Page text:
It’s no whim: why wood really is better for building

Nature-connected design is the key to making offices less stressful, hospital stays shorter and children better learners, according to a new report released today (Tuesday) by Planet Ark.

It points out the benefits of using timbers and biophilic design to attract higher rents and building values due to improvements in indoor environmental quality, and bottom-line business benefits due to the mitigation of stress and the resultant impact on employee productivity.

Nature-connected design using timber is also central to reducing the embodied emissions of the built environment, Planet Ark Make It Wood campaign manager David Rowlinson told The Fifth Estate.

Launched to coincide with World Wood Day, Wood–Nature Inspired Design is an update on the landmark 2015 Planet Ark report, Wood – Housing, Health Humanity.

David Rowlinson, Planet Ark

Mr Rowlinson said the new report examined the “why” of wood’s wellbeing benefits when it is used for the fabric and furnishings of buildings.

There are 91 international research references behind the report’s findings.

“It is a significant body of work. It isn’t just some whim,” Mr Rowlinson said.

Research has established benefits including improving levels of interaction for elderly people in aged care homes, managing humidity levels and improving comfort levels in homes and offices, and faster healing times for hospital patients due to reduced stress levels.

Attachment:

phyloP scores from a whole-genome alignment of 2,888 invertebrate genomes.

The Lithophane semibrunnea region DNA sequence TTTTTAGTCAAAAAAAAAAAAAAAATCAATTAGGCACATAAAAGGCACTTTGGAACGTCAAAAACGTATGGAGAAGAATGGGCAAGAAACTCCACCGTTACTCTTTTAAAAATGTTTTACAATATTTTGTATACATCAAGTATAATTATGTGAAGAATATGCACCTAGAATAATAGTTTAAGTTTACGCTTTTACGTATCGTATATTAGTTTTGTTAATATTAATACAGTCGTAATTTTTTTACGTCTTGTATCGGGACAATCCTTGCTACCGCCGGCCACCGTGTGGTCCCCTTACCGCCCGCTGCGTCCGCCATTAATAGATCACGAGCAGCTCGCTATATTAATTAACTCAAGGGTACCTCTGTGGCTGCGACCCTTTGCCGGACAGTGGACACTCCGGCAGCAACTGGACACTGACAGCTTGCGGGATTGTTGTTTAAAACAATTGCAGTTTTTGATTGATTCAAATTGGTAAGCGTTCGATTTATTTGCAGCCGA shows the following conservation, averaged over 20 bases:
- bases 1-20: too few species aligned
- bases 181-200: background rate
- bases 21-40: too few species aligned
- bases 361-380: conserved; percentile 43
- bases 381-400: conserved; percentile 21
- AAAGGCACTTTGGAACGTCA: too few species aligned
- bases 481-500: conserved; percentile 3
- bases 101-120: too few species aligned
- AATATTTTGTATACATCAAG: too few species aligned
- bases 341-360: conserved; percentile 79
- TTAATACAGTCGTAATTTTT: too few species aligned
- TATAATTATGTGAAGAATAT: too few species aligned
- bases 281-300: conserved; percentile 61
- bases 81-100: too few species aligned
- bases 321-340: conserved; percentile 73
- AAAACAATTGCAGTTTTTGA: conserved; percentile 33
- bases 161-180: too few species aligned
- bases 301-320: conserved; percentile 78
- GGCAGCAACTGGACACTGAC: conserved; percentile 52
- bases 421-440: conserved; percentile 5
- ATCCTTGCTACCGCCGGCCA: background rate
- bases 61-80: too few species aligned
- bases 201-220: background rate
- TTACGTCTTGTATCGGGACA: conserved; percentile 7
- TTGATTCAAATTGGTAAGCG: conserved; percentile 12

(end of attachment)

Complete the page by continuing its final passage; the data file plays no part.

One of the studies, from New Zealand, also showed timber in the interior of an office generates more positive feelings about the workplace, and makes it more attractive to potential employees.

If we can’t get outside, bring the outside in

In combination with nature-inspired design, also known as biophilic design, Mr Rowlinson said wood was a way to ameliorate the fact that most Australians spend around 90 per cent of their time indoors.

“It is a way to bring the [positive] effect of spending time in nature indoors.

“All the research shows there is an innate connection humans have to nature and to natural things.

“That’s the definition of biophilia – the love of natural things.”

Scientists have shown that the physiological and psychological health benefits of nature-connected design are measureable.

“We know that workers are less stressed and more productive,” Mr Rowlinson said.

“People are also generally happier and calmer in indoor areas which contain wooden elements.

“Researchers have also reported people experiencing higher levels of self-esteem, improved cognitive function and decreased blood pressure when exposed to wood in their built environment.”

The benefits are especially important where it is not possible to connect people with the outside environment, for example offices where the view is of concrete buildings and roads.

Timber has also proven to be beneficial in hospitals where health and safety rules prevent introducing indoor plants.

Changing focus to embodied energy

Then there’s the environmental dividend.

“Responsibly sourced, certified timber is the only major building material that helps tackle climate change.

“Timber is renewable, it absorbs carbon from the atmosphere, and there are fewer carbon emissions associated with its production when compared to carbon-intensive materials such as concrete or steel.”